Musical polymath Barry Adamson released his ninth album ‘I Will Set You Free’ on his own Central Control label in January, supported by this solitary date at London’s Queen Elizabeth Hall. Since the separation of Magazine, the post-punk quartet formed by founding Buzzcock Howard Devoto, Adamson initially made it his business to loan out his distinctive bass style for the likes of Iggy Pop, The Gun Club and Nick Cave’s Bad Seeds, before settling into making solo music filled with twisting noir plotlines, shady characters, deceit and all-round murkiness. Those imaginary soundtracks effortlessly led to real soundtracks for the likes of contemporary noir posterboy David Lynch, Adamson writing his own award-winning short story and directing his own short film, 2011’s harrowing and inventive ‘Therapist’.
At some point in his solo career, Adamson found his voice, and it was the vocal side of his work that dominated his set at the Queen Elizabeth Hall. Adamson was joined by largely the same band of adaptable musicians that worked on ‘I Will Set You Free’, with the hasty addition of the casually cool Maxwell Sterling on bass, freeing up the bandleader to dance, vamp and generally goof around the stage unencumbered by his instrument. As a unit, Adamson’s band are capable of effortlessly shifting from the sun-drenched warm pop of current single ‘Turn Around’, through the snarling punk-funk of ‘You Sold Your Dreams’, the chilled John Hughes soundtrack pop of ‘Stand In’, right through to full-on freeform jazz experimentalism.
The stage was decorated like a smoke-filled, pimped-up Scandinavian boudoir, all sheepskin rugs and shimmering mirrors, somewhere between a cosy jazz club and an ABBA video. The kitsch set provided the unlikely setting for a black-clad Adamson to groove onto the stage in shades, feathered top hat and gold chains like some sort of voodoo soul preacher for a white-hot take on the urgent, nihilistic ‘Destination’. Howling guitar distortion and motorik Krautrock drums filled the ordinarily austere Queen Elizabeth Hall, Adamson ending the song with lyrics nabbed from Joy Division’s ‘Transmission’, linking his newest material back to the post-punk scene he first emerged from in Manchester at the end of the 1970s. “Dance! Dance! Dance!” urged Adamson, something lost on the mostly static audience.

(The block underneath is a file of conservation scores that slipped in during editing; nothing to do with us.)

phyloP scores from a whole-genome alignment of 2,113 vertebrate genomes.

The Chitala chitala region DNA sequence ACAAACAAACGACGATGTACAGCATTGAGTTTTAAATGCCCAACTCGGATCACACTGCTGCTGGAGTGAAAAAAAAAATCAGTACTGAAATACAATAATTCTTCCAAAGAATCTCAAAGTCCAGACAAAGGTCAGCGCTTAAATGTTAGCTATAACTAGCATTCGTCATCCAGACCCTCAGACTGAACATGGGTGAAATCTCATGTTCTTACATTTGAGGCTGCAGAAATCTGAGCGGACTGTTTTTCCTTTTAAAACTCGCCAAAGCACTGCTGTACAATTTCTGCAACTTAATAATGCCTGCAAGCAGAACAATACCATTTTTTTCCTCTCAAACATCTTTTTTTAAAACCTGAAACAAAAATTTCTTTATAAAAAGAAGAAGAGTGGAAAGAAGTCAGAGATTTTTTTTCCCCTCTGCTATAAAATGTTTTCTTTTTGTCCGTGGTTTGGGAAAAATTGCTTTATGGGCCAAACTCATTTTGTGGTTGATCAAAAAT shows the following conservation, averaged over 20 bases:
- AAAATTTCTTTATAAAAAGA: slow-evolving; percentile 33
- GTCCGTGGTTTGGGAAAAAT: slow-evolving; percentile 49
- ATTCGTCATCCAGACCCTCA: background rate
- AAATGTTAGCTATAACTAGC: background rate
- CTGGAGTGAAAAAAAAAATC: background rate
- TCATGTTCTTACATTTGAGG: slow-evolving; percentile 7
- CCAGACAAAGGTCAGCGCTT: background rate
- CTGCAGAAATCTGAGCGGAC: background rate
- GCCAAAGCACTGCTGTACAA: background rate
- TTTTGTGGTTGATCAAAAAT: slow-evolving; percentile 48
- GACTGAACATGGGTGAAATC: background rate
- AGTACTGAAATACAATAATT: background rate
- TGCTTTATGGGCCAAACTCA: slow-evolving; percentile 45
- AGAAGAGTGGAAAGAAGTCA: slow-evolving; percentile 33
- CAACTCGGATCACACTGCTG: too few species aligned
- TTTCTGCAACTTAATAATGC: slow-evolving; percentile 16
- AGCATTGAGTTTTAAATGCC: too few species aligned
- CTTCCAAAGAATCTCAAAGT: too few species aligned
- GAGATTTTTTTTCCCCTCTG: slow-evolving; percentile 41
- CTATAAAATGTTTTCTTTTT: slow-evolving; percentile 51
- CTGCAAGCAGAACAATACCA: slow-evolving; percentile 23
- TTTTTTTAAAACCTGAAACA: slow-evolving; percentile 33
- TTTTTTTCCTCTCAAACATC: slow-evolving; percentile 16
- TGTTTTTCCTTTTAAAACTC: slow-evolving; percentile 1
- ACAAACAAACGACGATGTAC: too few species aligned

Adamson and his band ran through faithful renditions of tracks that appeared on ‘I Will Set You Free’ and its Stax soul-infused predecessor ‘Back To The Cat’. The optimism of the new album’s title track was here introduced with a cautiously muttered “hopefully” from the frontman before the band launched into a groove dominated by Sterling’s grinding bass and the psychedelic organ riffs of veteran Adamson collaborator Nick Plytas. Most of the slower songs in the middle of the set were enhanced by delicate orchestral accompaniment from the Trinty Strings, including the folksy acoustic rendition of ‘The Long Way Back Again’ and an emotional ‘If You Love Her’, which Adamson introduced with a reference to being hit by a “love truck”. A horn quartet raised the temperature of the Queen Elizabeth Hall for the dirty, low-slung funk of ‘Black Holes In My Brain’ which was dominated by a bassline co-opted from Marvin Gaye’s ‘Inner-City Blues’. The set’s strongest track found Adamson retrieving two tiny skull head maracas from a Marks & Spencer carrier bag, cynically calling them Howard and Dave after his two former bandmates in Magazine.
Quite the congenial host, the concert found Adamson quipping and cracking cringe-worthy jokes between songs, coming off a little like a much groovier Rolf Harris. To complete the likeness, he even introduced the version of the darkly humorous encore track ‘Jazz Devil’ with a “can you guess what it is yet?” The version played here lifted the clipped glam electronic framework of Iggy Pop’s ‘Nightclubbing’, offsetting the grungy synth rhythm with noisy guitar feedback, loud big-band horn blasts and crashing drum sections, Adamson’s melodramatic narrative seeing the track’s protagonist freely yo-yoing between heaven, earth and hell throughout the song. With that exception, and the dark synth soundtrack piece that the band came onstage to, the set was largely devoid of the noir that coloured Adamson’s early solo and soundtrack work, finding Adamson in upbeat and optimistic mood throughout; with such inventive and affirming music on display, perhaps we can forgive him the odd cheesy one-liner.
Words by Mat Smith
Photo by Andy Sturmey